Preparing For Launch
The new valve's body bolt circle design is different from those in conventional high-pressure control valves, with half of the bolts clamping the split-body together from the top, and half from the bottom. This design allows a short, clean flow path, minimizing frictional flow losses and shortening the face-to-face length of the valve. While a conventional class 4500 valve with a nominal heat capacity at constant volume, or Cv, of 120 has a face-to-face dimension greater than 40 inches, the NASA-Flowserve split-body valve is only 25.5 inches long.
"This was an entirely collaborative and iterative process, with contributors from NASA and Flowserve providing their expertise and contributions to the success of this project," says Michael Yentzen, an engineer on the project who is now a legislative affairs specialist at NASA headquarters in Washington, DC.
"You could truly call this a team effort," says Karlin Wilkes, Flowserve Valtek control valve marketing manager. "We spent a year working together, and the end result has really paid off."
Pre-launch tests included cryogenic testing at Flowserve labs, then at Stennis, and then together in final validation tests. At Stennis, the valve was bubble-tight at 11,250 psig, even at cryogenic temperatures. Following the design process, NASA ordered additional Flowserve split-body valves in varying sizes for other applications in the same system.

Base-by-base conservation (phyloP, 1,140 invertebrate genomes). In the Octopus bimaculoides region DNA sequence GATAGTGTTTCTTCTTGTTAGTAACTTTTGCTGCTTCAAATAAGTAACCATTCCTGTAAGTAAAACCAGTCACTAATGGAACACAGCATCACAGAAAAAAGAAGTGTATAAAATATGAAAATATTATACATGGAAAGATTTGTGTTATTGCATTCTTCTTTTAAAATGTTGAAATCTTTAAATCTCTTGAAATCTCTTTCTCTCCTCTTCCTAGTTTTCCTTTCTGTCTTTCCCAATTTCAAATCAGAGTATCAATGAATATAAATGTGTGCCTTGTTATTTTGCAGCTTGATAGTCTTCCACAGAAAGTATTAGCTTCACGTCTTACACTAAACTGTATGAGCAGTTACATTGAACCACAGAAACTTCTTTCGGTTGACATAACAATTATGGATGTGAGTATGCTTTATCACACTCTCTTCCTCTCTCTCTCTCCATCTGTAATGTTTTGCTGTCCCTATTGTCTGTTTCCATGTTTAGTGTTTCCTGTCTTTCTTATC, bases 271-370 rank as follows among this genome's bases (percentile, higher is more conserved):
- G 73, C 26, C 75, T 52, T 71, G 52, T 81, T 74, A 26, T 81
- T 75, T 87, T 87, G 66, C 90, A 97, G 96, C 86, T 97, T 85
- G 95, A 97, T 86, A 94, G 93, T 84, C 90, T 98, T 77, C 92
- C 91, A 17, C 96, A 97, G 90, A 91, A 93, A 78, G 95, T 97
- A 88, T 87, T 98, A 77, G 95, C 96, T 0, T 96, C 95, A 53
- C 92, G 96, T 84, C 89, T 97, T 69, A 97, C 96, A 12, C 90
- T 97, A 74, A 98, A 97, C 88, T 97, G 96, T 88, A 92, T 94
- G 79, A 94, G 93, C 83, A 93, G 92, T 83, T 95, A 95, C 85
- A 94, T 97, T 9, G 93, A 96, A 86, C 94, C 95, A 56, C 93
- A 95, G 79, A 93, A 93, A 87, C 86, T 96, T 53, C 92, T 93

Applications for the additional split-body valves include transfer-line isolation and tank venting. NASA has slated the split-body design as a flow control valve in an RP-1 (refined petroleum) fuel run-line in a facility currently under construction at Stennis.
"We're very pleased with the product we developed," adds Yentzen. "This valve design will save NASA a significant amount of money and will make rocket test operations at Stennis simpler and more efficient."
-Field and design engineers from NASA and Flowserve created a valve that provides flexibility in testing and saves on valve inventory expense.
-The valve design is expected to make rocket test operations at Stennis simple and more efficient.
-The design of the valve allows a short, clean flow path, minimizing frictional flow losses and shortening the face-to-face length of the valve.